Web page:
Ian bikes down John Street regularly. He recently captured the chaos that is John because of the road space given over to patios and muskoka chairs.
John Street has become uncomfortable and less safe for cyclists. But instead of fighting against improvements for pedestrians, we need to focus on how we can reduce the motorized traffic by making it harder for cars to use John as a direct route.
My attempt at capturing the mess.
The problem is the cars NOT the people
Some people misunderstand the issue here. The issue at heart is not about making John Street more pedestrian-friendly. Myself and others who have a problem with the City's actions thus far is not to try to preserve the car-centric John Street of yore.
Nor do I believe that the City has rid itself of any responsibility to cyclists on John by moving the traffic light on Queen at Soho/Peter. It was the absolute minimum that the City could have done but still not enough to entice most cyclists from taking John.
The problem at heart is that the City is being half-assed about John Street. There is NO plan to reduce car traffic on John Street.
So the pilot project has installed some planters to create a hard barrier between people sitting in chairs and the cars and cyclists. For the short term this has created a squeeze of cars and cyclists who are now forced to fill in the little gaps left by the cars and trucks. There was no effort to try to divert cars and trucks away from John so the traffic is as heavy as ever. It's torture for cyclists and hardly friendly to pedestrians.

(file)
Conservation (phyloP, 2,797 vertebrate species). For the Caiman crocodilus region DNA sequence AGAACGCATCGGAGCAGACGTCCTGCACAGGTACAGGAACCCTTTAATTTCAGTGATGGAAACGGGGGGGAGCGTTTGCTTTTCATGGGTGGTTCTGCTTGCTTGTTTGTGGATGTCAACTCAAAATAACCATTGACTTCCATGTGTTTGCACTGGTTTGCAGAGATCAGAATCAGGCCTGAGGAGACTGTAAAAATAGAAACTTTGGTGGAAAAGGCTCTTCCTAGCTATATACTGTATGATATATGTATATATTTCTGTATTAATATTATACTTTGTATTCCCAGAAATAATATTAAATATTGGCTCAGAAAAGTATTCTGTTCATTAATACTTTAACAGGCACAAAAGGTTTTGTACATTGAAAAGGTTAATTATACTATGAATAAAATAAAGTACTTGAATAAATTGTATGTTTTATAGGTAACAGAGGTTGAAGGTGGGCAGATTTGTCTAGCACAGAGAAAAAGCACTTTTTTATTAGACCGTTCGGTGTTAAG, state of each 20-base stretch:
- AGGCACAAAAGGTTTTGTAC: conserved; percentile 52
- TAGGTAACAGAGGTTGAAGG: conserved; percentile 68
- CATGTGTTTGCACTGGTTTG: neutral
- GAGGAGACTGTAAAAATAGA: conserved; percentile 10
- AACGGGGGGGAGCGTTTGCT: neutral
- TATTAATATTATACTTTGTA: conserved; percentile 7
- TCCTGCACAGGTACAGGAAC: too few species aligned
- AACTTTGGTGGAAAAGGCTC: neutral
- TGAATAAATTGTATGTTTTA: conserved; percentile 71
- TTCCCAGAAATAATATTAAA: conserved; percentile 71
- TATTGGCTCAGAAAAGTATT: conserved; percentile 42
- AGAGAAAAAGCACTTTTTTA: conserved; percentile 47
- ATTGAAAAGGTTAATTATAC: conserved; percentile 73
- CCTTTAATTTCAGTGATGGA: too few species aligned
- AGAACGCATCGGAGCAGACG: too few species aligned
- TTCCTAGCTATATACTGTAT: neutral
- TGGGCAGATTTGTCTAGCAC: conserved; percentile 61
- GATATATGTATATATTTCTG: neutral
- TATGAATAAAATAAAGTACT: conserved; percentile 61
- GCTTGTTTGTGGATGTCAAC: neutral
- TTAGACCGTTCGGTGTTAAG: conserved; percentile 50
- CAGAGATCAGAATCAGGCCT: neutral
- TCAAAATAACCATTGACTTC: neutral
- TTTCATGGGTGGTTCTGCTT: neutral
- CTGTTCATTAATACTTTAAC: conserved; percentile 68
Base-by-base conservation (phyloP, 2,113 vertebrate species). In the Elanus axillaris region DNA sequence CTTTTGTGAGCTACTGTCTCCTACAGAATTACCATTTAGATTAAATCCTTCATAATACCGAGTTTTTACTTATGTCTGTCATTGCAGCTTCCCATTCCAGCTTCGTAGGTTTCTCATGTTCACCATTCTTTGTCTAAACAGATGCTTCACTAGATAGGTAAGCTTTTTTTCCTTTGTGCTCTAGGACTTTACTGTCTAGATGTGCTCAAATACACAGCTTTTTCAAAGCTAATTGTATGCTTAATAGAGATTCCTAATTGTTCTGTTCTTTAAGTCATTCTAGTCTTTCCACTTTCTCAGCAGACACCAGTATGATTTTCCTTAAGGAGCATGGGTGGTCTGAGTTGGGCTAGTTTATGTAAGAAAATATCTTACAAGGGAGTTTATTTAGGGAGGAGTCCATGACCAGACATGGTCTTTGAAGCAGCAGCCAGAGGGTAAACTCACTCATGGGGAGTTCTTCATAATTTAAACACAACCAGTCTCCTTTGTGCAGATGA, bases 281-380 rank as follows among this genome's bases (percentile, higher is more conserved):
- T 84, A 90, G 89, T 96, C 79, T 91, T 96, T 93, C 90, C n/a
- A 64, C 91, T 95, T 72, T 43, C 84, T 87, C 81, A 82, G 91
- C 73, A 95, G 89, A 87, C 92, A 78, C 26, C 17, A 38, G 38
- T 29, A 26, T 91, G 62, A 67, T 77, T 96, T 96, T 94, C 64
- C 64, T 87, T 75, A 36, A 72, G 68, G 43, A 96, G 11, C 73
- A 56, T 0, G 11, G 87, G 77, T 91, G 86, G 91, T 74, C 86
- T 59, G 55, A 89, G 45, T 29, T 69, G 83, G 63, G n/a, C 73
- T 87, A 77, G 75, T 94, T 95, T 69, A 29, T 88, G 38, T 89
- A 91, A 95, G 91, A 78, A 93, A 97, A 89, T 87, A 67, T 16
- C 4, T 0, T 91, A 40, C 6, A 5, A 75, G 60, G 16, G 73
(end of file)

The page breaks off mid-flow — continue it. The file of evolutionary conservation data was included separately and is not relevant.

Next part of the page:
But even the final design which City staff are working on right now has no plans to deal with car traffic. With all the talk about "cultural corridor" and "pedestrian priority route" there is nothing about diverting car traffic. Instead it talks about fuzzy things like gently sloping curbs, new paving materials and new trees. But for anyone who ever visits Kensington Market you'll know that this is hardly enough to create a "pedestrian priority route" even though Kensington has a much greater pedestrian traffic than John. Kensington is as choked as ever with cars and trucks.
So instead I'm on the same page as Jared Kolb of Cycle Toronto who is calling for the City to create true Bicycle Boulevards and not the half-assed cycling routes. A key feature of bicycle boulevards that's relevant here is motorized traffic diversion.
An example of a traffic diversion with cycling bypass on Health St E and Inglewood Dr in Toronto.
Bicycle boulevards discourage cut-through motor-vehicle traffic but allow local motor-vehicle traffic. They are designed to give priority to bicyclists as through-going traffic. They are intended to improve bicyclist comfort and/or safety.
On a "cultural corridor" and "pedestrian priority route" like John Street, wouldn't it be in the interests of people—whether they are pedestrians, merchants or cyclists—to discourage cut-through motorized traffic? I believe we can all win if the City just woke up to this option.
Suicide_Boi (not verified)
Agree completely with yourFri, 05/22/2015 - 22:37
Agree completely with your assessment that this is a half-baked scheme that could be much better.